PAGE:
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Pedigree Collapse: Are We All Cousins?

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Written by Sharon Hall

Have you ever thought about how many ancestors one person could possibly have?

Mathematically speaking, taking one’s family tree out thirty generations would result in about a BILLION ancestors.  Taking it out forty to fifty generations would result in approximately a TRILLION ancestors — more people than have EVER lived on the earth!

Of course, that has never happened (or ever will), but why is that?  The answer is pedigree collapse.  Pedigree collapse is defined as “the phenomenon in which ancestral inbreeding causes the number of a descendant’s ancestors to be smaller than that predicted by a binary tree:

binaryNowhere n represents number of generations.” (Wiktionary)

Researchers and theoreticians have hypothesized that historically eighty percent of all marriages have been between second (or closer) cousins.  Some geneticists also estimate that every person on planet earth is at least a fiftieth cousin to everyone else.

Family researchers may not see pedigree collapse for several generations, but inevitably it will pop up as you climb the family tree.  For my own family (starting from my father), it occurs in the fourth generation when first cousins, John Clayton Hall and Catherine Kate Hall, married in 1879.

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As the chart illustrates, John Clayton’s father was John Oxly who was a brother to Catherine’s father Eli.  Consequently, for the sixth generation of the Hall line pedigree collapse occurs because there are shared grandparents for John C. and Catherine —  Joseph Hall and Mary Catherine Matlock.

Following John Clayton’s untimely death (typhoid fever), Kate was left to raise their three children.  In 1891 she married widower James Buchanan Bolton and together they had four children.  In 1906 they left Arkansas by wagon and headed to Texas, settling in the Fargo community of Wilbarger County.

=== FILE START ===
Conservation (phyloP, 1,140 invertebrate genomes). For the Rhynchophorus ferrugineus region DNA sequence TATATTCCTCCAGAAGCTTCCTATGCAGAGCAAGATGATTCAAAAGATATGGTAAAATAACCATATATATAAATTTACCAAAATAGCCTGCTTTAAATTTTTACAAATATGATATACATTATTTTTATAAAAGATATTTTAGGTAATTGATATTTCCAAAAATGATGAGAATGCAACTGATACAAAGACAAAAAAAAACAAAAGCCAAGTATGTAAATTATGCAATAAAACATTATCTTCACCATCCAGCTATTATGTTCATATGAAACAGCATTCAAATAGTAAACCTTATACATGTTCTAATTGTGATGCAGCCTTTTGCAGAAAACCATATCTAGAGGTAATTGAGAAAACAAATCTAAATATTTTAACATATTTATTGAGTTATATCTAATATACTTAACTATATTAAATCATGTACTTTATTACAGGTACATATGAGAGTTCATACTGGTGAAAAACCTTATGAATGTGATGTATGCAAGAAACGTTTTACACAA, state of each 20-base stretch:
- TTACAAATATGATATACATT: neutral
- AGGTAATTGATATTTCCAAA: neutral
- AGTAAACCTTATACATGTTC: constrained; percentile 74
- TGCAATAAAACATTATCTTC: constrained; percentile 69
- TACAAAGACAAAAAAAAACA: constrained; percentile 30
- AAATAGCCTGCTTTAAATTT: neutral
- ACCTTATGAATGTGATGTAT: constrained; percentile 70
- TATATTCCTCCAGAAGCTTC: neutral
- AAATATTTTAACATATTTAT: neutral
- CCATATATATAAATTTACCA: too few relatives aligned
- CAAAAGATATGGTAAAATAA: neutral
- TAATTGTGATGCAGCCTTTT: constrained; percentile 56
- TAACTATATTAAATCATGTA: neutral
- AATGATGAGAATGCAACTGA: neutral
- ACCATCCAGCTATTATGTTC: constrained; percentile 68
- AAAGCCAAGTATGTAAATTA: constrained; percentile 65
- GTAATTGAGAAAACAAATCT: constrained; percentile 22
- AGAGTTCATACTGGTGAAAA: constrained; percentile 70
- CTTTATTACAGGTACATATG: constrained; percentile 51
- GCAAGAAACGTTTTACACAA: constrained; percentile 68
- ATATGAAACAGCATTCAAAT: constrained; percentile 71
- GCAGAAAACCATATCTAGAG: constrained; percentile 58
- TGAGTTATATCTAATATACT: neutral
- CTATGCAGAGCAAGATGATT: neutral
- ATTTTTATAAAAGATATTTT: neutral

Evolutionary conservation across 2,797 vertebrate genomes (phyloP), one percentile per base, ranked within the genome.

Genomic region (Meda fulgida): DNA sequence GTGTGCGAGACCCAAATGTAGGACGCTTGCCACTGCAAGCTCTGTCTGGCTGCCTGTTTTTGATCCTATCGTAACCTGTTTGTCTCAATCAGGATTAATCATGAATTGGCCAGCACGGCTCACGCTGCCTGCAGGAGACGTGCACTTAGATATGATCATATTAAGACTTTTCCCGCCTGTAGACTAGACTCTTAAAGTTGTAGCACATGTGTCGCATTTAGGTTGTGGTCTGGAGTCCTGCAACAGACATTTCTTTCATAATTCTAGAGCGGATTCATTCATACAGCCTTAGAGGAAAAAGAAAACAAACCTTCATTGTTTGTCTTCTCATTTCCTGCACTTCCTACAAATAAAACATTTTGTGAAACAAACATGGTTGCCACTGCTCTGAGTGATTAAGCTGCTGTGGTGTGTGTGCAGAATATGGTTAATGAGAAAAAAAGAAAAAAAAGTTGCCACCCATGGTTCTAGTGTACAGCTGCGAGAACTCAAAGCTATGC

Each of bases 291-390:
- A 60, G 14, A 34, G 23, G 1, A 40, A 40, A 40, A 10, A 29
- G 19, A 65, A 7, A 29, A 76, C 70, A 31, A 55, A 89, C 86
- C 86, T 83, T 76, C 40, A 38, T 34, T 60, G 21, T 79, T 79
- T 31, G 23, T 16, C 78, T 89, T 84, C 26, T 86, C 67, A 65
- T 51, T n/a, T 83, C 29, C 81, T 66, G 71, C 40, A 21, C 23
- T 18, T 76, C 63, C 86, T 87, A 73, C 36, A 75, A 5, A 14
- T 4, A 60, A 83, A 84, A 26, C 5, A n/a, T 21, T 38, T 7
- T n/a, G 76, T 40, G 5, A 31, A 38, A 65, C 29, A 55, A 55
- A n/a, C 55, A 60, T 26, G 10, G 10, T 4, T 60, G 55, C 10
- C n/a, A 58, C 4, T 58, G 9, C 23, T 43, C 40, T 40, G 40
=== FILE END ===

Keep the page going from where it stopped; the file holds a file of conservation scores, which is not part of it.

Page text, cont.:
I’ve discovered more pedigree collapse and cousin marriages in the Hall and Bolton lines.  My father recently told me a story about how after several children born to these unions died the family made the decision: no more cousin marriages.  

There is also an anomaly of sorts on the Strickland side.  Mary Angeline Hensley was both my great-great grandmother and my great-great-great aunt.  Of course, there’s a story!

In the chart depicted above, I’ve labeled an area at the bottom “Strickland Anomaly”.  My three-times great grandmother Eliza Boone married James Henry Hensley at the age of eighteen in 1855.  Eliza was born in Rankin County, Mississippi and she and James were married in Lafayette County, Arkansas.  

Sometime after their first child John was born in 1856 they migrated to Jack County, Texas to become cattle ranchers.  Their daughter Mary Angeline was born in 1857, followed by another daughter named Pink in 1861 and one more son, Henry, circa 1862.

James Henry Hensley died in February of 1865 at the age of thirty-six, leaving Eliza with four children and a cattle ranch to run.  Eliza married John Wesley Brummett probably around 1866 or 1867 in Jack County.  The family was enumerated in 1870 with Eliza’s four Hensley children and two of their own, Lizzie (3) and Wilborn (4 months).  Eliza’s oldest daughter, Mary Angeline Hensley, was thirteen years old.  Another daughter, Sarah Belle Brummett, was born around 1871.

There appears to have been some hanky-panky going on though.  According to Hamilton County, Texas history, John Wesley and Mary (Hensley) Brummett came to the county in 1874.  John had married his step-daughter, and if and index of Jack County divorce records is correct, his and Eliza’s divorce was not finalized until April 7, 1879 in Jack County.  A distant cousin believes that J.W. and Mary ran off to Illinois (where he was born) and then returned to settle in Hamilton County, although their first child was born in Kansas.

After reading testimony and depositions regarding attempts by Eliza’s family to get on the Dawes Commission Rolls (Choctaw), I strongly suspect there was “bad blood”.  All throughout the proceedings, every single person in Eliza’s family, including Eliza herself, never once acknowledged or mentioned Mary Angeline as her daughter (sort-of-like “you’re dead to me”).  

John Wesley Brummett had fathered three children with Eliza.  He fathered SEVENTEEN children with Mary.  Two of those children died shortly after birth and one daughter, Maggie May (age four), died in 1900 of a snake bite.  

After Mary died in 1906 J.W. married Mary Owen, a widow with four children of her own.  They had one child together, Lincoln, born around 1908-9.  Impressively, J.W. Brummett fathered TWENTY-ONE children!

Despite whatever hanky-panky might have occurred, John Wesley Brummett appears to have become a pillar in his community.  He helped purchase land for the Fairy Church of Christ in 1896 and was a faithful member until his death in 1935.

That’s some of my family’s shenanigans and pedigree collapse – what about yours?


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